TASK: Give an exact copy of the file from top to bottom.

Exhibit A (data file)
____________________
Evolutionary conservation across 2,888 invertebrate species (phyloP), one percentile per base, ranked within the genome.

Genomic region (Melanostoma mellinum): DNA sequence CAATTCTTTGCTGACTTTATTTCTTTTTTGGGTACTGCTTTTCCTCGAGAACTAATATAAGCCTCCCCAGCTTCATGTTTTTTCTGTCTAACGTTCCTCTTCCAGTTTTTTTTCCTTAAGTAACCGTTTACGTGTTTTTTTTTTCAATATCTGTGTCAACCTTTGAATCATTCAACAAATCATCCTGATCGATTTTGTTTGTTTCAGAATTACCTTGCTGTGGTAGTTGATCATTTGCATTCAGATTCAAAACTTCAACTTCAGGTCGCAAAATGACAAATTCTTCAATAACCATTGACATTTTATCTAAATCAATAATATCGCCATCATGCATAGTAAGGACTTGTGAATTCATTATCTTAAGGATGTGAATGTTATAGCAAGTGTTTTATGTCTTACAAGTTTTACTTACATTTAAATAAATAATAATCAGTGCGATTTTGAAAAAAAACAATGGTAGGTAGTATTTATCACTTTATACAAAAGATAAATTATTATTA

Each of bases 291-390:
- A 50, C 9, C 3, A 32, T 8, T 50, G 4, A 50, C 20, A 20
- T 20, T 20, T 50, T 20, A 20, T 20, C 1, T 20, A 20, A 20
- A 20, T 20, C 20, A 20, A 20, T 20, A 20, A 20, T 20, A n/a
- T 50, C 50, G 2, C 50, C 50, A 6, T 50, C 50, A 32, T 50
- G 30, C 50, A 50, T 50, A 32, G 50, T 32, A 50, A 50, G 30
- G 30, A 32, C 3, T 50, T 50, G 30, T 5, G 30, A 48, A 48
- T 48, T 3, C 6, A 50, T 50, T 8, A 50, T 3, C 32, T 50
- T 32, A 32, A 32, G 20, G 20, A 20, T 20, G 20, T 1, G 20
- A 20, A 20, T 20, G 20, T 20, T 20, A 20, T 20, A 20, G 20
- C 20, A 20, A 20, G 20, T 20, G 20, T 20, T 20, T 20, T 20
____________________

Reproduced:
Evolutionary conservation across 2,888 invertebrate species (phyloP), one percentile per base, ranked within the genome.

Genomic region (Melanostoma mellinum): DNA sequence CAATTCTTTGCTGACTTTATTTCTTTTTTGGGTACTGCTTTTCCTCGAGAACTAATATAAGCCTCCCCAGCTTCATGTTTTTTCTGTCTAACGTTCCTCTTCCAGTTTTTTTTCCTTAAGTAACCGTTTACGTGTTTTTTTTTTCAATATCTGTGTCAACCTTTGAATCATTCAACAAATCATCCTGATCGATTTTGTTTGTTTCAGAATTACCTTGCTGTGGTAGTTGATCATTTGCATTCAGATTCAAAACTTCAACTTCAGGTCGCAAAATGACAAATTCTTCAATAACCATTGACATTTTATCTAAATCAATAATATCGCCATCATGCATAGTAAGGACTTGTGAATTCATTATCTTAAGGATGTGAATGTTATAGCAAGTGTTTTATGTCTTACAAGTTTTACTTACATTTAAATAAATAATAATCAGTGCGATTTTGAAAAAAAACAATGGTAGGTAGTATTTATCACTTTATACAAAAGATAAATTATTATTA

Each of bases 291-390:
- A 50, C 9, C 3, A 32, T 8, T 50, G 4, A 50, C 20, A 20
- T 20, T 20, T 50, T 20, A 20, T 20, C 1, T 20, A 20, A 20
- A 20, T 20, C 20, A 20, A 20, T 20, A 20, A 20, T 20, A n/a
- T 50, C 50, G 2, C 50, C 50, A 6, T 50, C 50, A 32, T 50
- G 30, C 50, A 50, T 50, A 32, G 50, T 32, A 50, A 50, G 30
- G 30, A 32, C 3, T 50, T 50, G 30, T 5, G 30, A 48, A 48
- T 48, T 3, C 6, A 50, T 50, T 8, A 50, T 3, C 32, T 50
- T 32, A 32, A 32, G 20, G 20, A 20, T 20, G 20, T 1, G 20
- A 20, A 20, T 20, G 20, T 20, T 20, A 20, T 20, A 20, G 20
- C 20, A 20, A 20, G 20, T 20, G 20, T 20, T 20, T 20, T 20